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Constructing a Flowchart in Biology

By Amy Wang, V Form

Constructing a Flowchart in Biology

Editor’s Note: The following description of the assignment provided by Ms. Kimberly Berndt, STEM Faculty–

It can be challenging to understand the complex physiological mechanisms and pathways we explore in Biology.  One effective strategy to synthesize, organize, and review information is through visual thinking.  We employ visual thinking in a number of ways.  In this assignment, students were charged with constructing a flowchart to illustrate their current understanding of how carbohydrates are metabolized.

An effective flowchart takes a complex process and simplifies it in a manner that makes the information more accessible.  Flowcharts can be found in many Biology textbooks for this reason.   However, the process of constructing a flowchart can be an even more effective tool for learning.  Constructing a flowchart requires multiple intellectual tasks. (more…)

20% Time (Genius Hour) With Freshmen: Civic Action

By Ms. Casey Pickett’s III Formers

20% Time (Genius Hour) With Freshmen: Civic Action

Editor’s Note: In Ms. Casey Pickett’s III Form English classes, her students pursue 20% Time (or “Genius Hour”) projects. Below are Ms. Pickett’s instructions, a student’s reflection, and several artifacts from the experience. Please keep scrolling!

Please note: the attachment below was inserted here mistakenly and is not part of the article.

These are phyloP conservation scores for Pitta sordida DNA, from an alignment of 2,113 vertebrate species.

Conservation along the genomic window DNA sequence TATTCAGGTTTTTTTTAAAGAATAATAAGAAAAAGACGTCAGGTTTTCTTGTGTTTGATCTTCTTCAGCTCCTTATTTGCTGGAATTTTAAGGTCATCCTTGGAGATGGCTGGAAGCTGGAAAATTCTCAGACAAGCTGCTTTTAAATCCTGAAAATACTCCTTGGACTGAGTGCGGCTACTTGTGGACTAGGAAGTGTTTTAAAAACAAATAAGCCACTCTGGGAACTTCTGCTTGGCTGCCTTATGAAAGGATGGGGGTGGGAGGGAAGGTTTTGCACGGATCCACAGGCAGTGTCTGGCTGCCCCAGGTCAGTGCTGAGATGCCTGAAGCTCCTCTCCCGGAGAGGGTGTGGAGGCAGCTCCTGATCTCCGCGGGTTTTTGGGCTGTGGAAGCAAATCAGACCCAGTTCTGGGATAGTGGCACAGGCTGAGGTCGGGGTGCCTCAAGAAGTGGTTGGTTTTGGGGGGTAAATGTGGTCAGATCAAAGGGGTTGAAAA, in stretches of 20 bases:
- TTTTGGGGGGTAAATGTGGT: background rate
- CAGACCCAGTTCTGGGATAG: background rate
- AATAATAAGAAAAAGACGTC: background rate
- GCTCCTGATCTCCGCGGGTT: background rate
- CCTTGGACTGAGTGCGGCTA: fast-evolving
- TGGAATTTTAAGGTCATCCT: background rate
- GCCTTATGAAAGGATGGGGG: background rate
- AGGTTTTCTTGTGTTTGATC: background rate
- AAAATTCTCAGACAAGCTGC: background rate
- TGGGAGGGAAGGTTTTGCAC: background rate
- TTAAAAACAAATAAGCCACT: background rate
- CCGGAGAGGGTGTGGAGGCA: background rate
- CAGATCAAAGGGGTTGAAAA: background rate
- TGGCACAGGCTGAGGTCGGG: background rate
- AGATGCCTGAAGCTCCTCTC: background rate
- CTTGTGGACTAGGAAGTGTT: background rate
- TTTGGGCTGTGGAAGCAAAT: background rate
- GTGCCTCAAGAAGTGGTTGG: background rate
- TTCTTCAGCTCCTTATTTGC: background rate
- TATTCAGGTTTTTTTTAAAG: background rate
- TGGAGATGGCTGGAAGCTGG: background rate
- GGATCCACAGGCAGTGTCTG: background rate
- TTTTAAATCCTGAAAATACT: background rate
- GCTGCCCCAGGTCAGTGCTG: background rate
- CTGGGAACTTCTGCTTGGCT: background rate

Purpose:

The purpose of the project is to give you time to pursue something that you are passionate about, interested in, or something you’ve always wanted to do. It is a time for you to be creative and to take ownership of your learning AND your education. If it is important to you, it has value.

Essential Questions:

What does it mean to be a citizen (global, local, digital)?

What are civics? Why is it important that we are civically engaged?

How can I be a voice for and/or create social change?

Please click here for the full assignment explanation.

A Reflection by Paige LaMalva

As a student, I feel as though there isn’t enough time after academics and athletics to pursue something a student is interested in. At a school like St. Mark’s, for example, we are in class from 8:30am-3:00 pm and then at sports from 3:30-5:00 pm, which is followed by a short period of time to relax before study hall at 7:30 pm. With the 20% Time project, my fellow classmates and I were permitted to explore a topic of our interest. For me, I chose to research pancreatic cancer. Without the 45-minute block per week working on this, I wouldn’t have learned why pancreatic cancer is called “The Silent Cancer.”  (more…)

Redesigning Learning Spaces & Flexible Seating

By John Camp, English Department Head

Redesigning Learning Spaces & Flexible Seating

from The Space: A Guide for Educators (Hare & Dillon, 2016)